Agenda item

Review: Voluntary Sector Response to Covid-19 Pandemic


Diane Faichney, Yiewsley and West Drayton Foodbank Chair and Manager / Centre Director of Bell Farm Christian Centre and Tunde Balogun, Senior Pastor – Kingsborough Family Church – representing Hillingdon Foodbank were in attendance.


Diane Faichney addressed the Committee outlining the work of the Bell Farm Christian Centre foodbank during the pandemic. Key points highlighted included:


1)    Bell Farm Christian Centre was a Church and registered charity. In the early 1990s they had started working in the local community where there was a lot of deprivation and unemployment. The Centre worked in partnership with the Council, the Police and other agencies to provide employment and training, toy libraries and children’s work. The project had grown from there;


2)    An advice centre called ‘Doorway’ had been set up approximately 20 years previously. This was similar to the Citizens Advice Bureau and provided advice on debt, housing etc;


3)    The UB7 Foodbank had been launched in 2017 in conjunction with other churches in the area serving West Drayton, Yiewsley and Heathrow Villages;


4)    An older person’s dining centre provided weekly hot lunches for 80-100 elderly residents from the local area and organised events and holidays for them;


5)    The Centre also ran parenting groups and holiday clubs;


6)    During the pandemic, the Centre had adapted quickly to serve the local community. The foodbank and advice centre had remained open and were operating in a Covid secure manner. The foodbank operated at the door and telephone advice was offered to those in need of this service;


7)    In terms of children’s work, this had changed significantly during the pandemic as holiday clubs and toddler groups were no longer possible. The Centre had worked closely with Hasbro who had donated hundreds of toys and crafts. The Centre had organised Zoom classes and Zoom Christmas parties for children aged 5-11 and had arranged for packs of crafts to be sent to their homes. A toy library had been in operation when possible;


8)    Throughout the pandemic, food parcels, treat and craft bags had been delivered to the elderly - the Centre had checked with the Council to ensure there was no duplication;


9)    Craft boxes and food hampers had been sent to adults and families in need;


10)The local community had been hugely supportive of the Centre’s efforts. Local businesses, caterers and residents had volunteered to help. A facebook page with hundreds of members had been set up to co-ordinate this activity. Those who had been furloughed had been keen to help with deliveries and befriending and local children had been involved in making cards for the elderly. The Council had also been very supportive – Grant Officers had allowed the Centre to use the funding flexibly as required;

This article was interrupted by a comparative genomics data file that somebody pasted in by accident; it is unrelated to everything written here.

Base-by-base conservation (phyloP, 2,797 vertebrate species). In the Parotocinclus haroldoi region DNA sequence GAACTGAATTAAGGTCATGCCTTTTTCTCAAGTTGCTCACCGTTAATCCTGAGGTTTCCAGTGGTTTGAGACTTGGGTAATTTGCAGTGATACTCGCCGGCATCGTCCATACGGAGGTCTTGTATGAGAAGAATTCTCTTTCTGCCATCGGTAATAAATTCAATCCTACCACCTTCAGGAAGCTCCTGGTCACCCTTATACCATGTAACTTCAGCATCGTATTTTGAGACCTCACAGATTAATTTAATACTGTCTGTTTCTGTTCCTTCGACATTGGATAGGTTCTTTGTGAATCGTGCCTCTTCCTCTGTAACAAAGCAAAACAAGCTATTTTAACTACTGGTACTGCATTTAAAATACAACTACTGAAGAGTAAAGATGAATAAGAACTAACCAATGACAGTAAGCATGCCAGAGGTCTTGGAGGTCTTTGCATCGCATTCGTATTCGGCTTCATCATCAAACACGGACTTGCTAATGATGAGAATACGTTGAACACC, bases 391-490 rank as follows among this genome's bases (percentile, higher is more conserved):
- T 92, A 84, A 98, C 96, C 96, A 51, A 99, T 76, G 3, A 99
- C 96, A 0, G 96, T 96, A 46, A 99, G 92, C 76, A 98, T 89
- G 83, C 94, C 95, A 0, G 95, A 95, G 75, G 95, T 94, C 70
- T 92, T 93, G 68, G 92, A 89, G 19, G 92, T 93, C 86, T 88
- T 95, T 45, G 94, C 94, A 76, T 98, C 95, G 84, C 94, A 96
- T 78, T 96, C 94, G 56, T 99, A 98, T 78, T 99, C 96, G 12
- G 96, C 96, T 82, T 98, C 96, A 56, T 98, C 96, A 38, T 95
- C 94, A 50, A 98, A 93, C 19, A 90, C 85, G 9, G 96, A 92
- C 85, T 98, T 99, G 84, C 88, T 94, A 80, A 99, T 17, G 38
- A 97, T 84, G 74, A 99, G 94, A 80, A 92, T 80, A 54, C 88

11)A new member of staff had been recruited who had secured £45,000 in funding from London Community Foundation. This had helped to pay for PPE and some of the Centre’s overall costs; 


12)The foodbank continued to be very busy as people were being made redundant;


13)Up to 200 asylum seekers and their families had been visiting the Centre needing food, clothes and support –this had been a challenge but churches across Hillingdon had been helping out;


Tunde Balogun addressed the Committee representing Hillingdon Foodbank. Key points highlighted included:


1)    The Hillingdon Foodbank had been in operation since 2009 and had been the first foodbank in London;


2)    Although well prepared in many respects, it was clear at the outset of the pandemic that the project would need to adapt quickly to enable it to cope with the unprecedented demand; closure was a real possibility at that time as 80-90% of volunteers were over 70 and needed to shield. Fortunately, the response from the community had been fantastic and the foodbank had been able to continue its vital work. Within 2 weeks all premises including the main warehouse in Denham had been made Covid secure;


3)    The Foodbank had initially worked closely with the Council Hub to facilitate food deliveries for those in need. Once Council staff had been obliged to return to their usual duties, the Foodbank had assumed responsibility for operations and had continued with the food delivery programme;


4)    The Centre had been working in conjunction with about 30 churches across the Borough and some 35 schools. The Council had supported the Foodbank to buy food in bulk to supplement donations as demand had increased. In December, the Foodbank had prepared ‘Buckets of Joy’ – hampers for local families;


5)    Drivers had volunteered to deliver food across the Borough and food deliveries were completed within a maximum of 48 hours of an email being received;


6)    The Council’s Grants Department had greatly helped with funding to assist with expenses.


Kevin Byrne addressed the Committee confirming that, at the outbreak of the pandemic, a new Hub had been set up. Members were informed that this in-house system had been set up initially to provide a bespoke shopping service and emergency supplies for those in need. It had been necessary to scale up very quickly and ensure the needs of the most vulnerable were met. Once Council staff had been redeployed back to their normal jobs, an exit plan was needed to set up a more sustainable system. In August 2020, conversations had been held with the two foodbanks and funding and support offered to enable them to purchase additional food supplies and to cover admin expenses. This was an entirely new model as previously the foodbanks had relied exclusively on donations. The Council had also helped Hillingdon Foodbank with purchasing fridges and with transportation costs. A grant application under the Council’s core grant scheme was being considered to support them in the future. The advice centre at Bell Farm was also being supported by the Council through the core grant scheme and the possibility of a small grant for the older people’s dining centre had been agreed.